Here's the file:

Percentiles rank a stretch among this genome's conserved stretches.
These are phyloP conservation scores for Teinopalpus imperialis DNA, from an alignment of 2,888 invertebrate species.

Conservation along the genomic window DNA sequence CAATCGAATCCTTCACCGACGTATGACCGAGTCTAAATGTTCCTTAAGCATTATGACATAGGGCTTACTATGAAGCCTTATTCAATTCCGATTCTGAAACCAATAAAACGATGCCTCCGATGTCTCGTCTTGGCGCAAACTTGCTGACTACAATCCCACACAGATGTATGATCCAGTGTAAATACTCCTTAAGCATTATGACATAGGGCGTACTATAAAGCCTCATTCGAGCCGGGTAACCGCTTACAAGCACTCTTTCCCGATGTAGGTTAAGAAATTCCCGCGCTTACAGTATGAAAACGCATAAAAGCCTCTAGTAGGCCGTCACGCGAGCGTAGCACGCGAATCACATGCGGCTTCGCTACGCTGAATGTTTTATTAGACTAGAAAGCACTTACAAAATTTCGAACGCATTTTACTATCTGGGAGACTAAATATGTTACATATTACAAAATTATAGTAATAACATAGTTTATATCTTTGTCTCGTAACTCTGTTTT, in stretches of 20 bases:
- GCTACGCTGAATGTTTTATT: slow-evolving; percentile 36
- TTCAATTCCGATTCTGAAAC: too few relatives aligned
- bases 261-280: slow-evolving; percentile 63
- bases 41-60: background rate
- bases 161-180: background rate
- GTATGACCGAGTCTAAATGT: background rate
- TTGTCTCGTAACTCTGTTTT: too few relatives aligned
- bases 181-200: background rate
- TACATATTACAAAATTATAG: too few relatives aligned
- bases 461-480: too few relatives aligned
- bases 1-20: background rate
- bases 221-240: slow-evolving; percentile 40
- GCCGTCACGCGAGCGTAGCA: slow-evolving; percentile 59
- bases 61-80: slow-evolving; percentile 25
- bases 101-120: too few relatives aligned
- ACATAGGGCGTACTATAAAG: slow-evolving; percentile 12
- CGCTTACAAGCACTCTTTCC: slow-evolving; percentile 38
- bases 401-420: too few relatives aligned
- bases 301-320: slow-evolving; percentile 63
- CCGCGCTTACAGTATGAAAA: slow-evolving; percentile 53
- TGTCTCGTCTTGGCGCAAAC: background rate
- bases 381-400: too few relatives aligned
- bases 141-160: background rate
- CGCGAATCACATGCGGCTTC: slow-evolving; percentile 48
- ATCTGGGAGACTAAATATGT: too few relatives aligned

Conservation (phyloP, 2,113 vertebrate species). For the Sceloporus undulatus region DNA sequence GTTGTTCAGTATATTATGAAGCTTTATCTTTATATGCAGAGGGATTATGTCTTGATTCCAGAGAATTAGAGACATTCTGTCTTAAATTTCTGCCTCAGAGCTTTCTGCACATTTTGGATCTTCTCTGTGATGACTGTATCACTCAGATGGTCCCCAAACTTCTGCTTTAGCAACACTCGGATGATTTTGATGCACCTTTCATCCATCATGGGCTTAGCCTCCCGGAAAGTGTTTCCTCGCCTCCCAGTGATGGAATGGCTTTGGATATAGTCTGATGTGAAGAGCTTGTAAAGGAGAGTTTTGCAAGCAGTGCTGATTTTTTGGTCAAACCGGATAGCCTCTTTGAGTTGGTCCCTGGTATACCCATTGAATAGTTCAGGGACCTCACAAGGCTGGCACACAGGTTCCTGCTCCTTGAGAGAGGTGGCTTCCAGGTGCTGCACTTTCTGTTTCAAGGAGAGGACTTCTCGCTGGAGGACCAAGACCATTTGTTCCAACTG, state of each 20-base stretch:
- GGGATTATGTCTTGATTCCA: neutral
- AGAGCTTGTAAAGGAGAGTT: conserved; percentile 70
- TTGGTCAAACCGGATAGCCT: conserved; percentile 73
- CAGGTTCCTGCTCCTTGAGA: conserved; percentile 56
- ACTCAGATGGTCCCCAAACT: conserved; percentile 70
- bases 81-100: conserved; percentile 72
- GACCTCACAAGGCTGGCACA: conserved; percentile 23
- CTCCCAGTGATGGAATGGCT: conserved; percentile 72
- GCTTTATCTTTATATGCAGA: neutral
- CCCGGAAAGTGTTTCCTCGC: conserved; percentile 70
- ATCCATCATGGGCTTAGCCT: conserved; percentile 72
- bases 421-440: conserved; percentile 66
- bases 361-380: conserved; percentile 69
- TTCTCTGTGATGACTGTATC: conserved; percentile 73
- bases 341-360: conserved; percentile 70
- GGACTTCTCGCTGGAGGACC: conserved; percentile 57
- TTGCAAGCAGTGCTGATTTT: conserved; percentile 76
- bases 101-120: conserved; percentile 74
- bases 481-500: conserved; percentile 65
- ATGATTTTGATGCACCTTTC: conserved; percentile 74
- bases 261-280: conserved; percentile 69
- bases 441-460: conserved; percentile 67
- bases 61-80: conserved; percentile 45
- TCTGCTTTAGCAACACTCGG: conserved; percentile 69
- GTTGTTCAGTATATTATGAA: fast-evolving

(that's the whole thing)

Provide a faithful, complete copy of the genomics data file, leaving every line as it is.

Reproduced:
Percentiles rank a stretch among this genome's conserved stretches.
These are phyloP conservation scores for Teinopalpus imperialis DNA, from an alignment of 2,888 invertebrate species.

Conservation along the genomic window DNA sequence CAATCGAATCCTTCACCGACGTATGACCGAGTCTAAATGTTCCTTAAGCATTATGACATAGGGCTTACTATGAAGCCTTATTCAATTCCGATTCTGAAACCAATAAAACGATGCCTCCGATGTCTCGTCTTGGCGCAAACTTGCTGACTACAATCCCACACAGATGTATGATCCAGTGTAAATACTCCTTAAGCATTATGACATAGGGCGTACTATAAAGCCTCATTCGAGCCGGGTAACCGCTTACAAGCACTCTTTCCCGATGTAGGTTAAGAAATTCCCGCGCTTACAGTATGAAAACGCATAAAAGCCTCTAGTAGGCCGTCACGCGAGCGTAGCACGCGAATCACATGCGGCTTCGCTACGCTGAATGTTTTATTAGACTAGAAAGCACTTACAAAATTTCGAACGCATTTTACTATCTGGGAGACTAAATATGTTACATATTACAAAATTATAGTAATAACATAGTTTATATCTTTGTCTCGTAACTCTGTTTT, in stretches of 20 bases:
- GCTACGCTGAATGTTTTATT: slow-evolving; percentile 36
- TTCAATTCCGATTCTGAAAC: too few relatives aligned
- bases 261-280: slow-evolving; percentile 63
- bases 41-60: background rate
- bases 161-180: background rate
- GTATGACCGAGTCTAAATGT: background rate
- TTGTCTCGTAACTCTGTTTT: too few relatives aligned
- bases 181-200: background rate
- TACATATTACAAAATTATAG: too few relatives aligned
- bases 461-480: too few relatives aligned
- bases 1-20: background rate
- bases 221-240: slow-evolving; percentile 40
- GCCGTCACGCGAGCGTAGCA: slow-evolving; percentile 59
- bases 61-80: slow-evolving; percentile 25
- bases 101-120: too few relatives aligned
- ACATAGGGCGTACTATAAAG: slow-evolving; percentile 12
- CGCTTACAAGCACTCTTTCC: slow-evolving; percentile 38
- bases 401-420: too few relatives aligned
- bases 301-320: slow-evolving; percentile 63
- CCGCGCTTACAGTATGAAAA: slow-evolving; percentile 53
- TGTCTCGTCTTGGCGCAAAC: background rate
- bases 381-400: too few relatives aligned
- bases 141-160: background rate
- CGCGAATCACATGCGGCTTC: slow-evolving; percentile 48
- ATCTGGGAGACTAAATATGT: too few relatives aligned

Conservation (phyloP, 2,113 vertebrate species). For the Sceloporus undulatus region DNA sequence GTTGTTCAGTATATTATGAAGCTTTATCTTTATATGCAGAGGGATTATGTCTTGATTCCAGAGAATTAGAGACATTCTGTCTTAAATTTCTGCCTCAGAGCTTTCTGCACATTTTGGATCTTCTCTGTGATGACTGTATCACTCAGATGGTCCCCAAACTTCTGCTTTAGCAACACTCGGATGATTTTGATGCACCTTTCATCCATCATGGGCTTAGCCTCCCGGAAAGTGTTTCCTCGCCTCCCAGTGATGGAATGGCTTTGGATATAGTCTGATGTGAAGAGCTTGTAAAGGAGAGTTTTGCAAGCAGTGCTGATTTTTTGGTCAAACCGGATAGCCTCTTTGAGTTGGTCCCTGGTATACCCATTGAATAGTTCAGGGACCTCACAAGGCTGGCACACAGGTTCCTGCTCCTTGAGAGAGGTGGCTTCCAGGTGCTGCACTTTCTGTTTCAAGGAGAGGACTTCTCGCTGGAGGACCAAGACCATTTGTTCCAACTG, state of each 20-base stretch:
- GGGATTATGTCTTGATTCCA: neutral
- AGAGCTTGTAAAGGAGAGTT: conserved; percentile 70
- TTGGTCAAACCGGATAGCCT: conserved; percentile 73
- CAGGTTCCTGCTCCTTGAGA: conserved; percentile 56
- ACTCAGATGGTCCCCAAACT: conserved; percentile 70
- bases 81-100: conserved; percentile 72
- GACCTCACAAGGCTGGCACA: conserved; percentile 23
- CTCCCAGTGATGGAATGGCT: conserved; percentile 72
- GCTTTATCTTTATATGCAGA: neutral
- CCCGGAAAGTGTTTCCTCGC: conserved; percentile 70
- ATCCATCATGGGCTTAGCCT: conserved; percentile 72
- bases 421-440: conserved; percentile 66
- bases 361-380: conserved; percentile 69
- TTCTCTGTGATGACTGTATC: conserved; percentile 73
- bases 341-360: conserved; percentile 70
- GGACTTCTCGCTGGAGGACC: conserved; percentile 57
- TTGCAAGCAGTGCTGATTTT: conserved; percentile 76
- bases 101-120: conserved; percentile 74
- bases 481-500: conserved; percentile 65
- ATGATTTTGATGCACCTTTC: conserved; percentile 74
- bases 261-280: conserved; percentile 69
- bases 441-460: conserved; percentile 67
- bases 61-80: conserved; percentile 45
- TCTGCTTTAGCAACACTCGG: conserved; percentile 69
- GTTGTTCAGTATATTATGAA: fast-evolving